Non-radiographic axial spondyloarthropathy is a term that rheumatologists use to describe a condition where there is inflammation in the spine and joints. If we pull that term apart, spondyloarthropathy, spondylo means spine, arthropathy means joints, so that means inflammation in the spine and joints. The axial part means, in this condition, it’s predominantly involving the skeleton, often the sacroiliac joints, giving lower back pain. Non-radiographic refers to the fact that it damages slowly, and so we don’t often see changes on x-ray.
The people typically affected by this type of arthritis are young people. These are people from the age of 18 through to 35, who usually are moving around from doctor to doctor trying to find an answer for their symptoms. The symptoms that patients experience are overwhelmingly stiffness. They start to experience stiffness in the morning, unexplained, often gets better with activity. They’re often woken at night by pain, alternating from buttock to buttock, that makes them get out of bed and walk around.
Unfortunately, the journey for many of these patients is prolonged. We know that there’s a delay in diagnosis of anywhere up to eight years, which is a long time to experience these symptoms without an answer. The journey, unfortunately, is because of a, I guess, a lack of awareness of the condition, that these symptoms are put down to growing pains, sporting injuries, mechanical problems within the spine. Even when people have x-rays and they see professionals, sometimes the diagnosis is missed.
As a rheumatologist, when I see someone who I suspect has a spondyloarthropathy I’m asking them first about the history of their symptoms, and I’m listening for those things that I talked about, the new onset morning stiffness or the morning stiffness that’s been there for quite while, the back pain, the peripheral joint symptoms, fatigue. And then as well as the history, I’ll use examinations to see if there is reduction in range of motion of the spine, and then I’ll move to investigations, so I’ll do blood tests, and I’ll usually do an MRI scan to help me diagnose the condition.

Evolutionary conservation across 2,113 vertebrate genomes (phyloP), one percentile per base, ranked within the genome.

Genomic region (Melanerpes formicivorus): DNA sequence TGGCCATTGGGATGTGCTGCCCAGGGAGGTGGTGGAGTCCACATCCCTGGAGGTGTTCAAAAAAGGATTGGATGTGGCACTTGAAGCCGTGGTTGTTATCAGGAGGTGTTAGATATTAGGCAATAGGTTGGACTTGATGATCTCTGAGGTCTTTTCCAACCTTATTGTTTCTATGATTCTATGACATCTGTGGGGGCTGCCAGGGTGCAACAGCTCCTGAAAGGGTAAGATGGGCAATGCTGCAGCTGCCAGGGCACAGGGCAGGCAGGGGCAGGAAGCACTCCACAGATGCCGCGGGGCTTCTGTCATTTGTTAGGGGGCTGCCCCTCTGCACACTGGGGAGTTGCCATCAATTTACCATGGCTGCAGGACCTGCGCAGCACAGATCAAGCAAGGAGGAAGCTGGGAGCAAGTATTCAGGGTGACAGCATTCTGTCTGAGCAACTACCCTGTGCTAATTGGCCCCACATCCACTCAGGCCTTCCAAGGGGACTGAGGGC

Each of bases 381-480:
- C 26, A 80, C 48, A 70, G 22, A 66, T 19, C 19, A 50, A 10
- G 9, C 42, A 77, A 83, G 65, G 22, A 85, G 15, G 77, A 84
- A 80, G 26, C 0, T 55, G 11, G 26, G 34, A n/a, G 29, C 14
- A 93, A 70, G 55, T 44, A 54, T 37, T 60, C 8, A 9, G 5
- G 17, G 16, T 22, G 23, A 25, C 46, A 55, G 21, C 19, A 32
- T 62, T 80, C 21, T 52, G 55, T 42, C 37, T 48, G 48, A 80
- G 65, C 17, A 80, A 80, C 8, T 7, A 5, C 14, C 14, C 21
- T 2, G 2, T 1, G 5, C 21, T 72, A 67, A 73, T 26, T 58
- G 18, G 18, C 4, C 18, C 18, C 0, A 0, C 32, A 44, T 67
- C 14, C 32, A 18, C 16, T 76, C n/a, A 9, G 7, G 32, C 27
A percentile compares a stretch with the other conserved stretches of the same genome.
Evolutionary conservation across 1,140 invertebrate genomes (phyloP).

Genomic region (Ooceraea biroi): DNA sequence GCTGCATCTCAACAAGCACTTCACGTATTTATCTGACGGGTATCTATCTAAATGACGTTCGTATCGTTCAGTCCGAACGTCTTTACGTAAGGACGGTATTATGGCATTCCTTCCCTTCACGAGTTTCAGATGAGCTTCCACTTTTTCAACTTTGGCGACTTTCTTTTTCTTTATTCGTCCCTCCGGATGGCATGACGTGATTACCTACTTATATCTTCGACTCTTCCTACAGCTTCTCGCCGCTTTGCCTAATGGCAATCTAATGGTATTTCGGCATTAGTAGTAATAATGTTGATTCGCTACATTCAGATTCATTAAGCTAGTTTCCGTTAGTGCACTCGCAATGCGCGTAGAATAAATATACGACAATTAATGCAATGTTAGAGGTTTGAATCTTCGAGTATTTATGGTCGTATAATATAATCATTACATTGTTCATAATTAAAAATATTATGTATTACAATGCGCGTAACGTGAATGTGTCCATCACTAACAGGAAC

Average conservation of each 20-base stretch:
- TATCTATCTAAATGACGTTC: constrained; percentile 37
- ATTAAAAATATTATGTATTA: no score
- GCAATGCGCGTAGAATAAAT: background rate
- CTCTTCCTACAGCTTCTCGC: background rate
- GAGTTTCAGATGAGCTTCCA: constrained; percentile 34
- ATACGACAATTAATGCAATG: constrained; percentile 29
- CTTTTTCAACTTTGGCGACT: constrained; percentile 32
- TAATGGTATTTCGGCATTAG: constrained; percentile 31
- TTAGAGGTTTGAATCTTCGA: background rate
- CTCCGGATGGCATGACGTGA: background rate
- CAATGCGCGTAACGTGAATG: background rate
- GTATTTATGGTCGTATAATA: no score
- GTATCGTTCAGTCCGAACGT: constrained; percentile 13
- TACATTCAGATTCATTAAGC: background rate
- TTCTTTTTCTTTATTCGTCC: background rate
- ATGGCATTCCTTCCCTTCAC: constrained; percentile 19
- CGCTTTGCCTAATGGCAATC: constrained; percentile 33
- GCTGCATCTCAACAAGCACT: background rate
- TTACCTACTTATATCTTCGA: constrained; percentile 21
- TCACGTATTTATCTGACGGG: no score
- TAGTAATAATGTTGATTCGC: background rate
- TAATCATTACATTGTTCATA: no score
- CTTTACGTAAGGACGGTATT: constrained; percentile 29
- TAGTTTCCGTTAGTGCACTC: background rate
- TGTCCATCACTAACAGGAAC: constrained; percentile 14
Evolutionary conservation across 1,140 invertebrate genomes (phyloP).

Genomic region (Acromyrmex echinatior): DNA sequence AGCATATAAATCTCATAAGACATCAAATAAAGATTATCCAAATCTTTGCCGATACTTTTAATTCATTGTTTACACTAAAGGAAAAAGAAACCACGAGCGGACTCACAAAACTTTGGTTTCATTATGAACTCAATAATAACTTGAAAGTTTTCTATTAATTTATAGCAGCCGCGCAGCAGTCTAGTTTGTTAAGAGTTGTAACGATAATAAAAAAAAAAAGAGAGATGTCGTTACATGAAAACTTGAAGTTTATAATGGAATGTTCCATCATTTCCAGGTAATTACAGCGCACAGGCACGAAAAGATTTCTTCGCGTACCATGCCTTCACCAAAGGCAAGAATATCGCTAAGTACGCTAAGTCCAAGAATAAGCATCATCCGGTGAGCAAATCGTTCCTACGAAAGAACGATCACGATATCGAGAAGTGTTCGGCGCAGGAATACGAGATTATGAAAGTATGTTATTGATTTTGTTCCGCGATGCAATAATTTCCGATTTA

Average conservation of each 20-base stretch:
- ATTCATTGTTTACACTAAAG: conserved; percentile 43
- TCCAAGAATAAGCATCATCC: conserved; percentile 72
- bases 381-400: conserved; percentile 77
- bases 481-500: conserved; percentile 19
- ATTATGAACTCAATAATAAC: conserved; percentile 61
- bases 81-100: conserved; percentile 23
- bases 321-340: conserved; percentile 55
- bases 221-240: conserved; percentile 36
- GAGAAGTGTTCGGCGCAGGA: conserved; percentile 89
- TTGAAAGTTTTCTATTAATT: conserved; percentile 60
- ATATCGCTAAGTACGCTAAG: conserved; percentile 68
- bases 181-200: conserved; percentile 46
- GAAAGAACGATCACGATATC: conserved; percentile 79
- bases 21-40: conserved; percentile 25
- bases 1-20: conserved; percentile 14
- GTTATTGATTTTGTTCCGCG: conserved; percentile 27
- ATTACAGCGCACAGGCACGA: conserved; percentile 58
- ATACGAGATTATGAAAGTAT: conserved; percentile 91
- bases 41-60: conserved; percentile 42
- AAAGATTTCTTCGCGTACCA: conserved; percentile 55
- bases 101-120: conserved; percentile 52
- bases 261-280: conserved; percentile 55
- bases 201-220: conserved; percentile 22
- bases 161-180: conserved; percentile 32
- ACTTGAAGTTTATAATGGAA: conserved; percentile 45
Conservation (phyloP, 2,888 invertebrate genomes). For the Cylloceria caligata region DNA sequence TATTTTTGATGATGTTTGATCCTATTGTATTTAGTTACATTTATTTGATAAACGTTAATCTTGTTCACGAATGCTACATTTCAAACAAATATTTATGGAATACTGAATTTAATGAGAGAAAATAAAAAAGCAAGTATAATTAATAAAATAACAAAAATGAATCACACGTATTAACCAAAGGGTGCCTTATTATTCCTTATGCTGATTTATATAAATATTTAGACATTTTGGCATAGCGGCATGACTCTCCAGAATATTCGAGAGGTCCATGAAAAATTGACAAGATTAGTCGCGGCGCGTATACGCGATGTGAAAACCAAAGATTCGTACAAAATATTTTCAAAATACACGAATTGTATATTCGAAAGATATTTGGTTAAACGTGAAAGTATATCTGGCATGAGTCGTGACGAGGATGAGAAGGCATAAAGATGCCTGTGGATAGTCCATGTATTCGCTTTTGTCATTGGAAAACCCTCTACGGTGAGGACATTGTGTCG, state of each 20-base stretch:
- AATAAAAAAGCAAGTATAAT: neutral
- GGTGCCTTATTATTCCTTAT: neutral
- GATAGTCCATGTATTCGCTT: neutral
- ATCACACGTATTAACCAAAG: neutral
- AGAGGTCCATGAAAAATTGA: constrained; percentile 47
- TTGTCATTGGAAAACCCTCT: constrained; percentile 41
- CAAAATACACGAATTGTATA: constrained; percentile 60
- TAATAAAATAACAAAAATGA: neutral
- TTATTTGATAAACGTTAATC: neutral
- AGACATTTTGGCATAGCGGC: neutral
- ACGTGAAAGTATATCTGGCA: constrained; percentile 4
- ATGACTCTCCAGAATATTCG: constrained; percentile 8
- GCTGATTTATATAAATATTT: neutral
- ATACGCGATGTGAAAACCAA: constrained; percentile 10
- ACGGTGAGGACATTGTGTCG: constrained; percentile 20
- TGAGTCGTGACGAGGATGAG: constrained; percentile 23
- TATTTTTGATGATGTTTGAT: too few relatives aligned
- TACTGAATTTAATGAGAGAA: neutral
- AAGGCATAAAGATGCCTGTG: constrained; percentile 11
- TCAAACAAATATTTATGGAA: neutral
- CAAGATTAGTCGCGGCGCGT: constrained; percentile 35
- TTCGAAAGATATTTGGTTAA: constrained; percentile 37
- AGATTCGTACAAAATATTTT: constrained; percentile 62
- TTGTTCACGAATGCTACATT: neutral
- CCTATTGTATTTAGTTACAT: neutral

The commonest questions I’m asked when I give someone the diagnosis of a spondyloarthropathy is number one, am I going to be disabled? I’m able to answer that no, with modern therapy, we can stop damage occurring and allow people to lead normal, functional lives. That’s our bar, and I try to set that with people early, so that they know that we want to get rid of the fatigue. We want to get rid of the pain, and we’re going to use different medications to do that.
When I’m speaking to someone about how we’re going to treat their condition, I use three broad headings. Diet, exercise, and medicine. Let’s talk about medicine first, because that’s what I do primarily. The medicine is an injection which is given by an EpiPen, usually once a fortnight or once a month. That leads to rapid improvement in most patients in their symptoms. It is important the patients are complaint with that medication to ensure they get the best result.
Exercise remains always important. Stretching exercises are often given, but we encourage people to maintain their favoured aerobic exercise. And finally, diet. A lot of people ask about diet. I must say that there’s no proven diet that fixes this condition, but eating a healthy diet and also with things added to that diet like omega-3 fatty acids certainly facilitates what I’m doing with the medication.
My message to people is simple. Number one is keep searching if you’ve got symptoms. Keep pushing, because I’ve had many people who after eight years of trying to find a diagnosis, we’ve eventually got one and been able to get them to effective therapy. The second is don’t be afraid. Be optimistic. The outcome for these conditions with modern therapy is just excellent. And the third thing is work with your doctor and health team. Share your fears, share your symptoms, share your concerns. The treatment goal is to, obviously, to get people better, to get rid of the symptoms, allow them to return to normal, functional lives.